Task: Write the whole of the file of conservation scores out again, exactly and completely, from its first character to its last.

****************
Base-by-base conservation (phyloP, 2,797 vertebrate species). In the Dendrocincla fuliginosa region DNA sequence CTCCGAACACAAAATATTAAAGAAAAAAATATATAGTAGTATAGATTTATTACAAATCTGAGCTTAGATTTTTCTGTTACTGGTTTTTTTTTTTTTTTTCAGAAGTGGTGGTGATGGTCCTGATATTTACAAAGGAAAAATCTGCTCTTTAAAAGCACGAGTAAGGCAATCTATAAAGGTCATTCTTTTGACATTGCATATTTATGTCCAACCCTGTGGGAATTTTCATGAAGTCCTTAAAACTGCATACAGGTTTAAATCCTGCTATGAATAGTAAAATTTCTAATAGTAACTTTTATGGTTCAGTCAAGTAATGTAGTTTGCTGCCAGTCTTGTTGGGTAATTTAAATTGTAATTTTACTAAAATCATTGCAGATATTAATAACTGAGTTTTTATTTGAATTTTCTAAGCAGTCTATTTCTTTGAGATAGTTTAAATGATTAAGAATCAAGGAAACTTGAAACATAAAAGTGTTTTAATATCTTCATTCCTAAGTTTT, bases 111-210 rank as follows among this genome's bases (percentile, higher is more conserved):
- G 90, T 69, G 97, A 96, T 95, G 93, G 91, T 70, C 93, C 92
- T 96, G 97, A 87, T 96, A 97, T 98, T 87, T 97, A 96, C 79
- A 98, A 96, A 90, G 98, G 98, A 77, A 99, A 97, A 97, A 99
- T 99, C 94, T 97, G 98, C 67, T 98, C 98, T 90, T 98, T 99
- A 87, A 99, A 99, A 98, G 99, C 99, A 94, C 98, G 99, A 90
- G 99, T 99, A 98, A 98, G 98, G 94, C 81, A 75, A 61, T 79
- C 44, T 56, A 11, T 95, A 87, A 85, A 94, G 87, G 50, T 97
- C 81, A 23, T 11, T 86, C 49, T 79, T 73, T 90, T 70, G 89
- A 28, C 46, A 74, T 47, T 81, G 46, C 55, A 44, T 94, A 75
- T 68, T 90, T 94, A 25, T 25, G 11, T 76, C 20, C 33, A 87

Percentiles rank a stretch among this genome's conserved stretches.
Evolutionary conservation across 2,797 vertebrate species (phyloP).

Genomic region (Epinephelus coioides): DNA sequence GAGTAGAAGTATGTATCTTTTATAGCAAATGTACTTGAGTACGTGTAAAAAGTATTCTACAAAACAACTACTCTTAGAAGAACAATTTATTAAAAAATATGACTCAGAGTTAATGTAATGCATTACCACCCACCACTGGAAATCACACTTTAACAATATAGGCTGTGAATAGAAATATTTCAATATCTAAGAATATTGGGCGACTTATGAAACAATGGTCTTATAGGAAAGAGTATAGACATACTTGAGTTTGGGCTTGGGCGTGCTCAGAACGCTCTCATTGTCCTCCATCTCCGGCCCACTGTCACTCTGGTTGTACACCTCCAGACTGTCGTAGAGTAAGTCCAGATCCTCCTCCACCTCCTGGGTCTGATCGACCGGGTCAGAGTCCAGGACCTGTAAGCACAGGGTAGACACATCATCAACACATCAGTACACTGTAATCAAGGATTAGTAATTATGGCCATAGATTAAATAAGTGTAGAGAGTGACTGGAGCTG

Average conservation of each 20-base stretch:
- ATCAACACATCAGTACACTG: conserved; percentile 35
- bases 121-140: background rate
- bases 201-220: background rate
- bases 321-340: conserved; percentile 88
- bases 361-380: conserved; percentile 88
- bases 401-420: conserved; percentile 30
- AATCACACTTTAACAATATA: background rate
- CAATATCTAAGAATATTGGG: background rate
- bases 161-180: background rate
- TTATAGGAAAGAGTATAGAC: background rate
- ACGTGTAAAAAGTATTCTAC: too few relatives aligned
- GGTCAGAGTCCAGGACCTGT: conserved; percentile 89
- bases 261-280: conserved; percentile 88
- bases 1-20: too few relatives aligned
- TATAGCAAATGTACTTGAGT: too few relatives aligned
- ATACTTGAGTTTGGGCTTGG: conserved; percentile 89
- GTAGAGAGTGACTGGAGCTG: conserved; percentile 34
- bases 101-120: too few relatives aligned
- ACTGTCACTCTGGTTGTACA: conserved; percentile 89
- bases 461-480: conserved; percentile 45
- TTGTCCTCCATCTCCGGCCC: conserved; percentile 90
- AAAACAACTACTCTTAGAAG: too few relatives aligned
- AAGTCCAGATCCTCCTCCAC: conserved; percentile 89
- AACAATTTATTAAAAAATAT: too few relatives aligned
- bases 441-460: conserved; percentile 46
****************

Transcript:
Base-by-base conservation (phyloP, 2,797 vertebrate species). In the Dendrocincla fuliginosa region DNA sequence CTCCGAACACAAAATATTAAAGAAAAAAATATATAGTAGTATAGATTTATTACAAATCTGAGCTTAGATTTTTCTGTTACTGGTTTTTTTTTTTTTTTTCAGAAGTGGTGGTGATGGTCCTGATATTTACAAAGGAAAAATCTGCTCTTTAAAAGCACGAGTAAGGCAATCTATAAAGGTCATTCTTTTGACATTGCATATTTATGTCCAACCCTGTGGGAATTTTCATGAAGTCCTTAAAACTGCATACAGGTTTAAATCCTGCTATGAATAGTAAAATTTCTAATAGTAACTTTTATGGTTCAGTCAAGTAATGTAGTTTGCTGCCAGTCTTGTTGGGTAATTTAAATTGTAATTTTACTAAAATCATTGCAGATATTAATAACTGAGTTTTTATTTGAATTTTCTAAGCAGTCTATTTCTTTGAGATAGTTTAAATGATTAAGAATCAAGGAAACTTGAAACATAAAAGTGTTTTAATATCTTCATTCCTAAGTTTT, bases 111-210 rank as follows among this genome's bases (percentile, higher is more conserved):
- G 90, T 69, G 97, A 96, T 95, G 93, G 91, T 70, C 93, C 92
- T 96, G 97, A 87, T 96, A 97, T 98, T 87, T 97, A 96, C 79
- A 98, A 96, A 90, G 98, G 98, A 77, A 99, A 97, A 97, A 99
- T 99, C 94, T 97, G 98, C 67, T 98, C 98, T 90, T 98, T 99
- A 87, A 99, A 99, A 98, G 99, C 99, A 94, C 98, G 99, A 90
- G 99, T 99, A 98, A 98, G 98, G 94, C 81, A 75, A 61, T 79
- C 44, T 56, A 11, T 95, A 87, A 85, A 94, G 87, G 50, T 97
- C 81, A 23, T 11, T 86, C 49, T 79, T 73, T 90, T 70, G 89
- A 28, C 46, A 74, T 47, T 81, G 46, C 55, A 44, T 94, A 75
- T 68, T 90, T 94, A 25, T 25, G 11, T 76, C 20, C 33, A 87

Percentiles rank a stretch among this genome's conserved stretches.
Evolutionary conservation across 2,797 vertebrate species (phyloP).

Genomic region (Epinephelus coioides): DNA sequence GAGTAGAAGTATGTATCTTTTATAGCAAATGTACTTGAGTACGTGTAAAAAGTATTCTACAAAACAACTACTCTTAGAAGAACAATTTATTAAAAAATATGACTCAGAGTTAATGTAATGCATTACCACCCACCACTGGAAATCACACTTTAACAATATAGGCTGTGAATAGAAATATTTCAATATCTAAGAATATTGGGCGACTTATGAAACAATGGTCTTATAGGAAAGAGTATAGACATACTTGAGTTTGGGCTTGGGCGTGCTCAGAACGCTCTCATTGTCCTCCATCTCCGGCCCACTGTCACTCTGGTTGTACACCTCCAGACTGTCGTAGAGTAAGTCCAGATCCTCCTCCACCTCCTGGGTCTGATCGACCGGGTCAGAGTCCAGGACCTGTAAGCACAGGGTAGACACATCATCAACACATCAGTACACTGTAATCAAGGATTAGTAATTATGGCCATAGATTAAATAAGTGTAGAGAGTGACTGGAGCTG

Average conservation of each 20-base stretch:
- ATCAACACATCAGTACACTG: conserved; percentile 35
- bases 121-140: background rate
- bases 201-220: background rate
- bases 321-340: conserved; percentile 88
- bases 361-380: conserved; percentile 88
- bases 401-420: conserved; percentile 30
- AATCACACTTTAACAATATA: background rate
- CAATATCTAAGAATATTGGG: background rate
- bases 161-180: background rate
- TTATAGGAAAGAGTATAGAC: background rate
- ACGTGTAAAAAGTATTCTAC: too few relatives aligned
- GGTCAGAGTCCAGGACCTGT: conserved; percentile 89
- bases 261-280: conserved; percentile 88
- bases 1-20: too few relatives aligned
- TATAGCAAATGTACTTGAGT: too few relatives aligned
- ATACTTGAGTTTGGGCTTGG: conserved; percentile 89
- GTAGAGAGTGACTGGAGCTG: conserved; percentile 34
- bases 101-120: too few relatives aligned
- ACTGTCACTCTGGTTGTACA: conserved; percentile 89
- bases 461-480: conserved; percentile 45
- TTGTCCTCCATCTCCGGCCC: conserved; percentile 90
- AAAACAACTACTCTTAGAAG: too few relatives aligned
- AAGTCCAGATCCTCCTCCAC: conserved; percentile 89
- AACAATTTATTAAAAAATAT: too few relatives aligned
- bases 441-460: conserved; percentile 46